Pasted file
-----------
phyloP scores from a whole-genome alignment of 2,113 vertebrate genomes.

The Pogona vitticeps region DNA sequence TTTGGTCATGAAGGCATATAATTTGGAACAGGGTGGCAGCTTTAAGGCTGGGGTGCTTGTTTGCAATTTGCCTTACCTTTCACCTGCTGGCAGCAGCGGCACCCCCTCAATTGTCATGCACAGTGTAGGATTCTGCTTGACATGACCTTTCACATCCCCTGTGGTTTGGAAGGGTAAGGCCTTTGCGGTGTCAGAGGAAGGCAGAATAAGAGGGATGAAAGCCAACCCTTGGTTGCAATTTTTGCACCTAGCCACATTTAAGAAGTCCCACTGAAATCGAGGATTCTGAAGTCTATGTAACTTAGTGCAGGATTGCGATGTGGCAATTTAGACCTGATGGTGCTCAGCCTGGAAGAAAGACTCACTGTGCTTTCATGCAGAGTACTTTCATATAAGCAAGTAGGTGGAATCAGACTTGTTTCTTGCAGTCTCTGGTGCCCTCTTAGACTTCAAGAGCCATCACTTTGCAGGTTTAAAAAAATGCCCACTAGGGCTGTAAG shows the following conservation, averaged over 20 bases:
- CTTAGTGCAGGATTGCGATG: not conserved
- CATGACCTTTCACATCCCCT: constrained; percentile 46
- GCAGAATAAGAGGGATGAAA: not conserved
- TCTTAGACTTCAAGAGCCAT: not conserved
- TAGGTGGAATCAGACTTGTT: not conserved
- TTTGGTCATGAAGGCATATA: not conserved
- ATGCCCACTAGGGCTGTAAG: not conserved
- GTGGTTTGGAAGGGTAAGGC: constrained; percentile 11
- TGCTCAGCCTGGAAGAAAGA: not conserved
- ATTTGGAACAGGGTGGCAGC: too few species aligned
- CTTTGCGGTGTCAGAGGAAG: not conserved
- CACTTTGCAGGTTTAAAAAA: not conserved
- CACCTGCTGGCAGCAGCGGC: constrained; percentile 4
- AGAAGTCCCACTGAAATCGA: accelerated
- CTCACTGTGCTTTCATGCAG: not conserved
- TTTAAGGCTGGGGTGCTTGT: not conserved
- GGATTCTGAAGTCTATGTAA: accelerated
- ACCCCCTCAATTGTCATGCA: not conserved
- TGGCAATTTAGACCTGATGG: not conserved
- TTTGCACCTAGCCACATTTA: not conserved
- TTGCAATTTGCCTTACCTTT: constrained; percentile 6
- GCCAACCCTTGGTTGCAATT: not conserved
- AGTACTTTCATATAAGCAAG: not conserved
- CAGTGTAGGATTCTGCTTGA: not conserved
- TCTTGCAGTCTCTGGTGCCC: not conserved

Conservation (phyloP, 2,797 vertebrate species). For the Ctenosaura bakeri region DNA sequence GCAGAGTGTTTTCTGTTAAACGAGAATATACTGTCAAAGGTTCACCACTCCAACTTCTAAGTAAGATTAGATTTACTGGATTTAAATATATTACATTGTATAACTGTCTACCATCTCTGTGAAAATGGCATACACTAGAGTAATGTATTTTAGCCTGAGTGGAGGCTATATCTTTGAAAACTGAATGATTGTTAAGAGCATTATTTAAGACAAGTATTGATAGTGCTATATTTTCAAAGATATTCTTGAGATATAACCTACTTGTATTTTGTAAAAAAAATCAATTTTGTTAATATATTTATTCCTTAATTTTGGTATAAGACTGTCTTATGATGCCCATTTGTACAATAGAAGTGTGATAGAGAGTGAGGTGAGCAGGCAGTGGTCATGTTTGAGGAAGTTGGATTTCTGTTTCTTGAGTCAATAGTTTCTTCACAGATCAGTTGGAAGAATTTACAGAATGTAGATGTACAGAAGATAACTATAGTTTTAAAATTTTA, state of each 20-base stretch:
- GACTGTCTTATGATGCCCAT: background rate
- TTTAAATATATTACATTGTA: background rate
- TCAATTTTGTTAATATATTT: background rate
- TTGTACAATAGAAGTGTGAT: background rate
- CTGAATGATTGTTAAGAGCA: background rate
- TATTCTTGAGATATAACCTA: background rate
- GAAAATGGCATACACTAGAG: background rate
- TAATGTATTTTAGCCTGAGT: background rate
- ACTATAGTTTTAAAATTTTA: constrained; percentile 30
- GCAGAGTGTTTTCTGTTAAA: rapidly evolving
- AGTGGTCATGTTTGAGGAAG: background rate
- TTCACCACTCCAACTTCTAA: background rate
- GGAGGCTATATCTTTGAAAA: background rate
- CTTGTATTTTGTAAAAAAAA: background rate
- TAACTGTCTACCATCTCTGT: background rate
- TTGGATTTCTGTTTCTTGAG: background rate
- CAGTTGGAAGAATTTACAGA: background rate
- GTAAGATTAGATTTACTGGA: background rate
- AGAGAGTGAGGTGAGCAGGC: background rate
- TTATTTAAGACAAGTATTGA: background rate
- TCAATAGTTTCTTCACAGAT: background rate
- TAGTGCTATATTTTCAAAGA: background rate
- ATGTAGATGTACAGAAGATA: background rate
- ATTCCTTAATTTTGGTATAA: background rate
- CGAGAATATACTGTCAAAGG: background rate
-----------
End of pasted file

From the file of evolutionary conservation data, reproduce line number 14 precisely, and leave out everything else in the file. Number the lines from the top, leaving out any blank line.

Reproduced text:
- CACTTTGCAGGTTTAAAAAA: not conserved